1. 11
  1.  

  2. 3

    On all our servers at work, we disable transparent huge pages too.

    We just add this to rc.local (centos)

    echo 'never' > /sys/kernel/mm/redhat_transparent_hugepage/defrag
    echo 'no' > /sys/kernel/mm/redhat_transparent_hugepage/khugepaged/defrag
    echo 'never' > /sys/kernel/mm/redhat_transparent_hugepage/enabled
    

    We do configure huge pages (not transparent) directly (via sysctls) for our db boxes, and have mysql configured to use it for the innodb buffer pool (128G). That seems to work out ok.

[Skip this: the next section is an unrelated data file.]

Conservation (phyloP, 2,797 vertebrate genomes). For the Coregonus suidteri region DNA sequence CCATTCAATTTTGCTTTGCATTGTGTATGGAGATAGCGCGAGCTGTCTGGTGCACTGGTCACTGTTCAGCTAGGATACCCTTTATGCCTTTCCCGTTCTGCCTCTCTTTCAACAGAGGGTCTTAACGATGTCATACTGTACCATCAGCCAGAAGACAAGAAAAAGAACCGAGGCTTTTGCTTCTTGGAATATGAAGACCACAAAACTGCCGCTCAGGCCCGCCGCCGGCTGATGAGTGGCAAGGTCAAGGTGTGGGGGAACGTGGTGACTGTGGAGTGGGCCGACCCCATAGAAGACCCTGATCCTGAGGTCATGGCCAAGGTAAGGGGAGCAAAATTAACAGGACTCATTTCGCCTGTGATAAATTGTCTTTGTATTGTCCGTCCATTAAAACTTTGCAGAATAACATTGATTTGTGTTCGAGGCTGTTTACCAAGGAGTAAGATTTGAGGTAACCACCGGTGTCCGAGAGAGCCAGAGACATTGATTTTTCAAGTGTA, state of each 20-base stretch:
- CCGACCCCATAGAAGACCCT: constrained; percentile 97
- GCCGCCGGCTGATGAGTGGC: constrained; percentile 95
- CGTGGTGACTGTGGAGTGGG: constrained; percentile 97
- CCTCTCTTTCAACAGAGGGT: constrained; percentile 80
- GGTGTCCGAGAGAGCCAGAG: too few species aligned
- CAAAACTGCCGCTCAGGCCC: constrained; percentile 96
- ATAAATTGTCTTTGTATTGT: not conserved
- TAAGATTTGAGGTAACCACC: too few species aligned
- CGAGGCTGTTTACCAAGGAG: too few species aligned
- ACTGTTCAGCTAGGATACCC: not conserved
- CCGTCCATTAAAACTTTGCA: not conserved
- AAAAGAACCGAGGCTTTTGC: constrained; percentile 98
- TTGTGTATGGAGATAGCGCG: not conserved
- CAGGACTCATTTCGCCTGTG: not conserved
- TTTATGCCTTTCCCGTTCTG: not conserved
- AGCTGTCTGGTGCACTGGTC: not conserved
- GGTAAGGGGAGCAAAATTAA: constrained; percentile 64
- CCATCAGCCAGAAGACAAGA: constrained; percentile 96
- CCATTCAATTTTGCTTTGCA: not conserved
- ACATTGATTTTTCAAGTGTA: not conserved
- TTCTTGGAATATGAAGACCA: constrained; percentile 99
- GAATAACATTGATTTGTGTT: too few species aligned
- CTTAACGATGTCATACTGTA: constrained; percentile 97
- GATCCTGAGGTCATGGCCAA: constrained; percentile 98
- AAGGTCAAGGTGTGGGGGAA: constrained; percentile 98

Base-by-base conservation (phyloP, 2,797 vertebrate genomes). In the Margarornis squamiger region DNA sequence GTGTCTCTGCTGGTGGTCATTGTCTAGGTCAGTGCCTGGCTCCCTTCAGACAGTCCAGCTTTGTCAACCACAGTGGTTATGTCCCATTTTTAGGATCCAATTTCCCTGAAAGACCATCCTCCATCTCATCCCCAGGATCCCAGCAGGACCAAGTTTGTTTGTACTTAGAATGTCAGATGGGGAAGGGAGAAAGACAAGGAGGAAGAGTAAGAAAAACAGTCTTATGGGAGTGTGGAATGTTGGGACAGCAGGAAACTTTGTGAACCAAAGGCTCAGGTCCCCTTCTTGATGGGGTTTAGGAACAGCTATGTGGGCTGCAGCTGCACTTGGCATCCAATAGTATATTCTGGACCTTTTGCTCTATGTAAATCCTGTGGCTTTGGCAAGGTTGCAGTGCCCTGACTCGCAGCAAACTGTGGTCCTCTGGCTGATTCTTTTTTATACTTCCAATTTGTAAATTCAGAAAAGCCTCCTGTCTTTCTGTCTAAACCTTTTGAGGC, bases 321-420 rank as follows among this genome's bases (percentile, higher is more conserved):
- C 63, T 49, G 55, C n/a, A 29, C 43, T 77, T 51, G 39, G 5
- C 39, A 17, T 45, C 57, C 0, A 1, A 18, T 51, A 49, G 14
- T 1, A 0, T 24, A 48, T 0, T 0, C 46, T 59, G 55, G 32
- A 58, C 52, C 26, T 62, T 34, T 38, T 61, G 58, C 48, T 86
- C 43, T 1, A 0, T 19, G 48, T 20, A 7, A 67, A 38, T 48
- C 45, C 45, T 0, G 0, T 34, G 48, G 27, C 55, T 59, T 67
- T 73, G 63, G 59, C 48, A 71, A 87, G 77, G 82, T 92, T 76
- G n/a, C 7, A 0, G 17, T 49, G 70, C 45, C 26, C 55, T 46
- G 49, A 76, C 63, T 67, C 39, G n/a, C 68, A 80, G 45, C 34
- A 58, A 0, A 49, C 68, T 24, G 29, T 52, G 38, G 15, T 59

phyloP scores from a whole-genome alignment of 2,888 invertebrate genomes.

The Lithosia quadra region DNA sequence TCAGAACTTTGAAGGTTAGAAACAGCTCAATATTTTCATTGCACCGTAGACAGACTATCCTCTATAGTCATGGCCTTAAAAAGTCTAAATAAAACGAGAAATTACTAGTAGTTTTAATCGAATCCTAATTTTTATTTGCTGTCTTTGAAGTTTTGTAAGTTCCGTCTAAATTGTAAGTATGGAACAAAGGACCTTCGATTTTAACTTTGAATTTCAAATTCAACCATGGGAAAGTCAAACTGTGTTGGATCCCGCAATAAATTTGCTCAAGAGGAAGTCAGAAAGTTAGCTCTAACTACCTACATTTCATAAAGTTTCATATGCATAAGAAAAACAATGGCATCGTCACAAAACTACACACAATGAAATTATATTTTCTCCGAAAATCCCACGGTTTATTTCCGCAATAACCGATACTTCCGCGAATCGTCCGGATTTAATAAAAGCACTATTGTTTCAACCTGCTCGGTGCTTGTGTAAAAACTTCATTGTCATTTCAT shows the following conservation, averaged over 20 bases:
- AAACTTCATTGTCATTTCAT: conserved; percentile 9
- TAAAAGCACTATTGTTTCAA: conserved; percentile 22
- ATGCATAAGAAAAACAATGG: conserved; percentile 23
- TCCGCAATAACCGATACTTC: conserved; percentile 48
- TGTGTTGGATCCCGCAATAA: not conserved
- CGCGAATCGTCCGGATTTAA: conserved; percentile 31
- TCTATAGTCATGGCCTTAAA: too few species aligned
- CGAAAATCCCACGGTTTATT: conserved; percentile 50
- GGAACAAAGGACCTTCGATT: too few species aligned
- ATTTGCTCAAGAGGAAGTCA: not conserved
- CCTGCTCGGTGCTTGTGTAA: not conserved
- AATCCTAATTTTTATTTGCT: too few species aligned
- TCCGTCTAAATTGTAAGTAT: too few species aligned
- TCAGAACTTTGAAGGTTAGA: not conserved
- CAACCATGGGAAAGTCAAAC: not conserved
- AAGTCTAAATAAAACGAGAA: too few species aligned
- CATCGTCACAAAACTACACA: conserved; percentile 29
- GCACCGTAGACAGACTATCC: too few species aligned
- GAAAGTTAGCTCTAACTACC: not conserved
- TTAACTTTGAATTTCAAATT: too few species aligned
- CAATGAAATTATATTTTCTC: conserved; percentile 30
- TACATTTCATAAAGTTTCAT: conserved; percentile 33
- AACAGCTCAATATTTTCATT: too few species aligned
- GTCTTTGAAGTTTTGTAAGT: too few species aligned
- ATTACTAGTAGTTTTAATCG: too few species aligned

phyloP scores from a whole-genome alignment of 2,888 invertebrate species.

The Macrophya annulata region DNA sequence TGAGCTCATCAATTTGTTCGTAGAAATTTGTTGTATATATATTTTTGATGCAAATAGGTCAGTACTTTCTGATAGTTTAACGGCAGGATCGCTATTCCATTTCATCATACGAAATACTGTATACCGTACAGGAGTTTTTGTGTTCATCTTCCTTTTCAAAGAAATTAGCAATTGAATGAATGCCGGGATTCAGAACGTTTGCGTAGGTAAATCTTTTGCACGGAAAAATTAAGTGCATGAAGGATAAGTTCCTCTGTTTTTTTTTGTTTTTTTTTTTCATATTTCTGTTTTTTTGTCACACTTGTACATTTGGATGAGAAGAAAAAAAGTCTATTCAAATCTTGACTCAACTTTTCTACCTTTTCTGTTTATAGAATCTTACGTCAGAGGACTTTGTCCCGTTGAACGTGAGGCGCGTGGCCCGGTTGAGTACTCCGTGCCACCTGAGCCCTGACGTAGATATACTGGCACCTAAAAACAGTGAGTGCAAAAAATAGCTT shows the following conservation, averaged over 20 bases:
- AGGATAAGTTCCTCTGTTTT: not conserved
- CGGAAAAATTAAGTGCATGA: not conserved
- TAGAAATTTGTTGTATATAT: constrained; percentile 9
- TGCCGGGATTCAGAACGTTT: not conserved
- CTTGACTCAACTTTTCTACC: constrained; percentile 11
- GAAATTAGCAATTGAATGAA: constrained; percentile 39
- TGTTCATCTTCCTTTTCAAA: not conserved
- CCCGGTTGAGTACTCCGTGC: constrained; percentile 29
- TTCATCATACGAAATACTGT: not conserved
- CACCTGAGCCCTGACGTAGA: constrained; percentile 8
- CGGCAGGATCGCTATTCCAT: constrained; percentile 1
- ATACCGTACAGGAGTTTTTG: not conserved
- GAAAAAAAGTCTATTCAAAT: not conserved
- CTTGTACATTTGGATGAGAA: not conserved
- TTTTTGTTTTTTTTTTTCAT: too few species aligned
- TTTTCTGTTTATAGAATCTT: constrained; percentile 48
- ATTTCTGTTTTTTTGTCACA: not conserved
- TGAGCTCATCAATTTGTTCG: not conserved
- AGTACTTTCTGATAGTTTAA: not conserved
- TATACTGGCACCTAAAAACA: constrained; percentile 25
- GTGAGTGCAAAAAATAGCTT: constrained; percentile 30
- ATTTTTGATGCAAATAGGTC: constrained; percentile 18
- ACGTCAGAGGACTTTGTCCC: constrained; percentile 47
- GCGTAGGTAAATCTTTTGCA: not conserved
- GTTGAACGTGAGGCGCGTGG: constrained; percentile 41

1. 2

      We did the same for oracle db systems. Hugepages aren’t the same as transparent huge pages. The former won’t get paged out under memory pressure.

      That and the amount of kernel panics we encountered wasn’t worth transparent huge pages. This was on SuSE however but in either case I can’t speak highly of transparent huge pages. The Oracle/Sun JVM will eventually die on memory allocation with them on, its just a question of when.

      If your app can support normal huge pages though it is most definitely a win on high memory systems. Once you’re past 256G of memory and cross beyond 2T to 4T the amount of time spent scanning memory is absurd without them.